I got hooked onto Purple Backyard the minute I saw the picture below. It’s as if casual and sophistication got together in an effortless and unassuming way. It’s breezy, chic and rustic at the same time, intense and casual, and thoughtful with a couldn’t-care-less attitude to it. But, most of all, the soft play of colors brought images of a Nordic street-side cafe to me. I don’t know why given that there are so many rich colors on exhibit here something one often doesn’t see there.
I came across this resort called Malabar House in Kerala. Malabar House, Trinity, Serenity, Purity, Privacy – all the names of their various resorts in and around Cochin . Fancy that!
This room is in total contrast to the above one – darker tones set by the wooden walls and flooring. It’s more intimate I feel. That little strip of white wall helps define the space. Keeping the bed simple with a neutral colored spread reinforces the earthiness of the room.
Sometimes unplanned weekends are all the more fun. Just on a whim, when I go to know last Wednesday that Monday was a holiday for my son, we decided to go to Hyderabad. Booked tickets on the bus, made reservations at a hotel at a great location, packed lightly on Friday evening and off we went on a two day holiday. Recipe for a great weekend: one day of exploring the city and one day of catching up with friends you haven’t met in years.
It’s been over 25 years since I last went to Hyderabad and this was a first personal trip for my husband and son. The highlight of the trip was that it coincided with the end of Ramadan and festivities were on to celebrate Eid. I’ve never seen Bangalore celebrate Eid on such a large scale. After a while, it felt little awkward as if something was amiss if I didn’t see a “Irani Haleem” sign board every 50 meters. There were a few streets that completely took us by surprise – a street full of paint stores, one just for wedding invitations, another for hardware and electrical stores and yet another for just flowers – flowers of all kinds, sizes and colors, and fruits.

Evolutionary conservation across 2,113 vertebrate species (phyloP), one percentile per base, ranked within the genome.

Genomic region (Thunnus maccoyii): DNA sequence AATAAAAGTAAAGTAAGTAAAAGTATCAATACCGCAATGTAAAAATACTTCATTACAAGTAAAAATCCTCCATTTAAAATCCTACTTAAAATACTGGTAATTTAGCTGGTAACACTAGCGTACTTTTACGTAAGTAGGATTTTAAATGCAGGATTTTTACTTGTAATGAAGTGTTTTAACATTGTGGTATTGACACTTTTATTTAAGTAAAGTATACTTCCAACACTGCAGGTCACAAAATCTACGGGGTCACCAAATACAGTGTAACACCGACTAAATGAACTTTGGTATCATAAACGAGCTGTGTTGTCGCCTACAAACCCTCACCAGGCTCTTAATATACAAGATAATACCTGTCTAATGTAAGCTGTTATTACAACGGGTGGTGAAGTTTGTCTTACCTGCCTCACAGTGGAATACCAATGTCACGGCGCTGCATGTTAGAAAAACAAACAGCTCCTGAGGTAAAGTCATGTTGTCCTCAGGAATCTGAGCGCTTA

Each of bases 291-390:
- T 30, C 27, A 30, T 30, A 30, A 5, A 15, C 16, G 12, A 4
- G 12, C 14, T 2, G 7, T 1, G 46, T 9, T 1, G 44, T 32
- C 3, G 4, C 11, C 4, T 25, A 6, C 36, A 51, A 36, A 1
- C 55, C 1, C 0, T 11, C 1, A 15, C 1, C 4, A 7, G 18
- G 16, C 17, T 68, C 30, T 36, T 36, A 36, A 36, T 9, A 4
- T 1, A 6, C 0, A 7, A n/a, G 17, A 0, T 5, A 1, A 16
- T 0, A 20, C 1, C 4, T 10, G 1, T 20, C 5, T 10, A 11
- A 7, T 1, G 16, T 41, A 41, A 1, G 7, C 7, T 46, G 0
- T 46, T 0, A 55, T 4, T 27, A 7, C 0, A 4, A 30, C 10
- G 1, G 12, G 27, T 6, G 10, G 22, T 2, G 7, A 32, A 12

There was so much chaos and yet it looked so organized. As we meandered our way through the old city to the Museum, the contrasts of two cultures existing effortlessly side by side was hard not to miss. This is why India is secular: it was along drive from Golconda Fort to the Museum and I dozed for a few minutes. But, while driving through one of the narrow lanes, I woke up startled by the ringing of the temple bells. The temple was flanked by a mosque on one side and a famous haleem outlet on the other. Most of the old houses have not been renovated, at the max, just painted. So those small windows, painted wooden doors secured with a chain iron lock on the top, and STD-ISD-PCO (it’s hard to see these in Bangalore) signs, was a treat to the senses.
Sunday, we met up with old friends and had lunch at Nautanki Gali – which is what this post was supposed to be about. But, I digressed. There’s nothing much I can describe in words about the restaurant other than that it was everything Indian(rural), kitsch, adventure, happiness, colors of life, street food ( spicy chat and sinful chocolate fountain desserts), celebrating life, making memories and indulgence – all packaged into one. Over to pictures:
A view of the hallway leading up to the dining area designed as a thoroughfare with steel balti seating for waiting guests and bright street-like painting on the walls.
A closer look of the art work with some funny captions. Inspiration comes from the graffiti on the streets, back of trucks and auto rickshaws around the country.
This post introduces Maram – a solid wood furniture restoration boutique in Bangalore. Ok, let’s talk about Maram now. I saw a write up about Maram in last week’s Times of India. The name was intriguing so I went about finding more about the store. The renovation projects hooked me on, one thing led to another and this post was born. “Maram” means wood in Tamil and Malayalam (any other language?). It may be a trip down memory lane for many of you in love with wood, as you can relate to the design and style from your ancestral homes.…